10. Parliament by the numbers

Since the first session in July of 2014, the EP has adopted 2,134 texts in plenary, including 708 legislative acts, held 552 public hearings by the parliamentary committees, received 6,889 petitions and had nearly 1.6 million people visit the parliament’s plenary chambers.

11. Germany has the longest running MEP who has severed for just under three decades

Germany's Elmar Brok is the longest-serving MEP, first elected in 1980. However, he could be on his way out this year after losing a spot on the list of his party, the Christian Democratic Union

12. Voting online

Estonia is the only country in the European Union that allows its citizens to vote in the upcoming MEP elections online. The majority of the EU also enable citizens to vote by post, and a handful allow a proxy vote as well. In Malta, this year, voting will remain manual but the counting process will be done electronically.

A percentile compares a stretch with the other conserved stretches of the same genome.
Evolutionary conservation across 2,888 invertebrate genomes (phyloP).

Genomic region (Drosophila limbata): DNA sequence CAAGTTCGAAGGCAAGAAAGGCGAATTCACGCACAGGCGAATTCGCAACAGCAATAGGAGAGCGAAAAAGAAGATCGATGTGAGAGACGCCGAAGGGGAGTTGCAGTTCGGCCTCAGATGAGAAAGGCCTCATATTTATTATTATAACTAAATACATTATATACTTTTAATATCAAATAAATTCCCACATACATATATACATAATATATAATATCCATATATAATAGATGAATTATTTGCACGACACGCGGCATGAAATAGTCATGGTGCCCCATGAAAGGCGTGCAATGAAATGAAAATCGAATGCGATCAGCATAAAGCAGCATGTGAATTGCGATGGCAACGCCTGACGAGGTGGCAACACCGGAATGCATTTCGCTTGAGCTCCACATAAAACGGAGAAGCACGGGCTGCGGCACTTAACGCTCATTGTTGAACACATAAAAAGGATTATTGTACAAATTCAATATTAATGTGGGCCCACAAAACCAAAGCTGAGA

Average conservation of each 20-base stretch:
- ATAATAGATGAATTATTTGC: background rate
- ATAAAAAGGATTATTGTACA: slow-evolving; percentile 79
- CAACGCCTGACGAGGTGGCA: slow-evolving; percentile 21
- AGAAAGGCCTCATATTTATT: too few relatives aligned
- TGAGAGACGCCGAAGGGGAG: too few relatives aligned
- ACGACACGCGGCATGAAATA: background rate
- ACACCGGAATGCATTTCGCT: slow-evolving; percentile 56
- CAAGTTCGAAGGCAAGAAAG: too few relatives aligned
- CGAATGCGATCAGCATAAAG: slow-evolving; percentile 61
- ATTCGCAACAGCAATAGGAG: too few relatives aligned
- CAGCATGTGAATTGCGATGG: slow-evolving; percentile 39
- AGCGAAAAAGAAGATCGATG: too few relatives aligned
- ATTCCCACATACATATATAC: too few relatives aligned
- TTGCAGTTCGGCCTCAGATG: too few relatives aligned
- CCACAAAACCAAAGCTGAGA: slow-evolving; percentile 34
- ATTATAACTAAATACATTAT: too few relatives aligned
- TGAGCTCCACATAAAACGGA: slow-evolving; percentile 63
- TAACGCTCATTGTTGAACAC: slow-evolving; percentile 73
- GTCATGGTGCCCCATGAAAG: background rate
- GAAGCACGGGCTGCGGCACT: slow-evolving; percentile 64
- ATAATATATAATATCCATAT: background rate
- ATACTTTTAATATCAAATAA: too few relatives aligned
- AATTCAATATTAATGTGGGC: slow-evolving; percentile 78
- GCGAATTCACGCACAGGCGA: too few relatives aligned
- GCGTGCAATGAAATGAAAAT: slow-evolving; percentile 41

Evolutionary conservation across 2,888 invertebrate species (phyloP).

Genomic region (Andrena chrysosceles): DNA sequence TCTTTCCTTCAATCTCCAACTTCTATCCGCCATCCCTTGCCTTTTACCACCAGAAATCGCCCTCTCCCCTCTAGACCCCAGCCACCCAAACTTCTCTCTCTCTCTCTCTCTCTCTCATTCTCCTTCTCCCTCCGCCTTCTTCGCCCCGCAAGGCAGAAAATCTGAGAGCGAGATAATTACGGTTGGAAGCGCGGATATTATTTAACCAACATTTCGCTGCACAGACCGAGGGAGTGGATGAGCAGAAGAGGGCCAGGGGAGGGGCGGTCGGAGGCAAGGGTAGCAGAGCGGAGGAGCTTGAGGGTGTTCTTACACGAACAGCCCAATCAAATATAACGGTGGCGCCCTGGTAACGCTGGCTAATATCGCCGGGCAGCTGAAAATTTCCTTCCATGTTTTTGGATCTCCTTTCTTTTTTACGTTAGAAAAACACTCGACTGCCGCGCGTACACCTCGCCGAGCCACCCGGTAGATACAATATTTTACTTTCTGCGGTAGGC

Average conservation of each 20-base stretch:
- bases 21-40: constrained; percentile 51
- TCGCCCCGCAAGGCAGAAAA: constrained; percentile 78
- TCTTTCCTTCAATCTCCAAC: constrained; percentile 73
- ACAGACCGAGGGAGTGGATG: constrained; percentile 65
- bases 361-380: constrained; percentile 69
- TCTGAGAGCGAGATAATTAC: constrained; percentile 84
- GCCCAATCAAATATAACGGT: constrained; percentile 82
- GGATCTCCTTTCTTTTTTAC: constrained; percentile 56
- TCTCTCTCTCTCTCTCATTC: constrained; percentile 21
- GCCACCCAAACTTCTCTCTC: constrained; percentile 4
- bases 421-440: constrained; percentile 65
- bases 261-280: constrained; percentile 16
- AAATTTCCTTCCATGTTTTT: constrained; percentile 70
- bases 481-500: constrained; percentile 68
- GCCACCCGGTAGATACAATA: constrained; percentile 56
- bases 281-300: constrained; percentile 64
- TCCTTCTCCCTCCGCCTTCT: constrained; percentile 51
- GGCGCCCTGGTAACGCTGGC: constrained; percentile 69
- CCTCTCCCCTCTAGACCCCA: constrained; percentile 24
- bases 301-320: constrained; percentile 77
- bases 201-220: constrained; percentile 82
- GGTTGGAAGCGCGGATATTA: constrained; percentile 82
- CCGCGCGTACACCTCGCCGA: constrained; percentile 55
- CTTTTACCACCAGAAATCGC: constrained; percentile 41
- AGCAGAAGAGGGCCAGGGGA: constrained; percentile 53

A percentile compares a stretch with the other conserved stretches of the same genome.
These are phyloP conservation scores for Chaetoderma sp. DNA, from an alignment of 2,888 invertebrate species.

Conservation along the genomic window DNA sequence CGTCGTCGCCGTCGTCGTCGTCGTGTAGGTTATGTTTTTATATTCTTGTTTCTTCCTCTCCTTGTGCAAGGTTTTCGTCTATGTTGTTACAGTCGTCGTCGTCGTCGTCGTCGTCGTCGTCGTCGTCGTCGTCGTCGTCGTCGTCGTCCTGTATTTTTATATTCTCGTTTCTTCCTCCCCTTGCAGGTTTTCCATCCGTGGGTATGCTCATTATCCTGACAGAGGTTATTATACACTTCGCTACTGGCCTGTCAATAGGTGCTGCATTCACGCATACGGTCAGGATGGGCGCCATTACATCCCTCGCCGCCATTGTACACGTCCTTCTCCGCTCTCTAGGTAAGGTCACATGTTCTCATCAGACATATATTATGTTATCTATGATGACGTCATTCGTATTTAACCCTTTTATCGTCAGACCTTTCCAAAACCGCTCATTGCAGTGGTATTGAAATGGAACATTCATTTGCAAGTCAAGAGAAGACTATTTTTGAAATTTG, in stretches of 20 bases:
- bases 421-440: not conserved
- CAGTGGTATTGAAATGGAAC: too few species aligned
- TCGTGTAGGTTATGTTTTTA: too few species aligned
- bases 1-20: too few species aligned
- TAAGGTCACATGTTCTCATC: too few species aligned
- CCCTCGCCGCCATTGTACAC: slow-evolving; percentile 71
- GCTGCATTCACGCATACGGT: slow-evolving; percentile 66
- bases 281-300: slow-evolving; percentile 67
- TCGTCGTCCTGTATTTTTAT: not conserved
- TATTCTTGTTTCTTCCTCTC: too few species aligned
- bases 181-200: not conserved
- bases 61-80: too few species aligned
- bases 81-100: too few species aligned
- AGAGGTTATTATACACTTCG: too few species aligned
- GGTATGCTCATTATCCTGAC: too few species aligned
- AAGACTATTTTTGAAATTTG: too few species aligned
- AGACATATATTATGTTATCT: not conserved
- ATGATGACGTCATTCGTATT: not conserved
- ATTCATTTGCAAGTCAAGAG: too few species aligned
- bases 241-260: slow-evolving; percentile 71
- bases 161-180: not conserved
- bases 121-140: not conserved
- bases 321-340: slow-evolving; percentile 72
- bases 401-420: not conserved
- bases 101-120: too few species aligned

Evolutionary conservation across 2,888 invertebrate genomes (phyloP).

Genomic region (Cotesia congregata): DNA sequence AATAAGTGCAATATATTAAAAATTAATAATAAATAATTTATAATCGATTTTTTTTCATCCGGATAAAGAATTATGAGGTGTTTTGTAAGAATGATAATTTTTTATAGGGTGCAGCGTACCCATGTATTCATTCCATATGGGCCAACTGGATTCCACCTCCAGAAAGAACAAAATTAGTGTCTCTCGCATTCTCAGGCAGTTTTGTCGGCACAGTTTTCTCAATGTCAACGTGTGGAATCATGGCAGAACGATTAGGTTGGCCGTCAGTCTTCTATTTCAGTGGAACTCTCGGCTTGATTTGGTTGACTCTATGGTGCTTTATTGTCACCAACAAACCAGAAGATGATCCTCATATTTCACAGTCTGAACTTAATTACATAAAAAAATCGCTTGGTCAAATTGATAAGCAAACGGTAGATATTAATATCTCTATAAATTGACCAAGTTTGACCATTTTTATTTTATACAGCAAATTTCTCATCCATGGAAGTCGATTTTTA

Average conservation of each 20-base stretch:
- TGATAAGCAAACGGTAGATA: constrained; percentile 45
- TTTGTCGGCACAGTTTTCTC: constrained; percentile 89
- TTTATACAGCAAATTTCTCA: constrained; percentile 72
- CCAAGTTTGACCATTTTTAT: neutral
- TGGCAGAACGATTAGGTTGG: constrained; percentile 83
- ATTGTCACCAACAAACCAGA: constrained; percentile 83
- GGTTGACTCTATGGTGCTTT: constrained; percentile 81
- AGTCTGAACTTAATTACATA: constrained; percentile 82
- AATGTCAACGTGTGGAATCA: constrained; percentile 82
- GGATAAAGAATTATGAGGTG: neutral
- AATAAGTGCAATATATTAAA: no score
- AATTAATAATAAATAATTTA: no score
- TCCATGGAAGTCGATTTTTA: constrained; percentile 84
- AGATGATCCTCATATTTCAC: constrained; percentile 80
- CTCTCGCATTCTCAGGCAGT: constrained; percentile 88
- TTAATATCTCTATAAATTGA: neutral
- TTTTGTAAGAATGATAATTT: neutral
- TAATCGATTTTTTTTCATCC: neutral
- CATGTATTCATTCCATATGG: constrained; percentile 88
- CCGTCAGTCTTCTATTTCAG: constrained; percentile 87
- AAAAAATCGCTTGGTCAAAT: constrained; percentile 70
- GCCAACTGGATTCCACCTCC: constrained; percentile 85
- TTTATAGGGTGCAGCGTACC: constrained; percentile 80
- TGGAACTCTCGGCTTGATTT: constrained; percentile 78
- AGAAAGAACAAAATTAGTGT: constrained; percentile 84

13. Minimum age to stand for election

In the majority of member states, persons must be 18 to stand for election. However, in some countries, the minimum age is 21. Romania, Greece and Italy have the highest minimum age, 23 and 25 respectively. In Malta the minimum age to contest the EP election is 18.

14. The MEP elections span over four days

While Malta goes to the polls on 25 May the majority of member states vote on the 26. The Netherlands and the UK vote on 23 May and Ireland on the 24 May.

15. Germany has the largest number of MEPs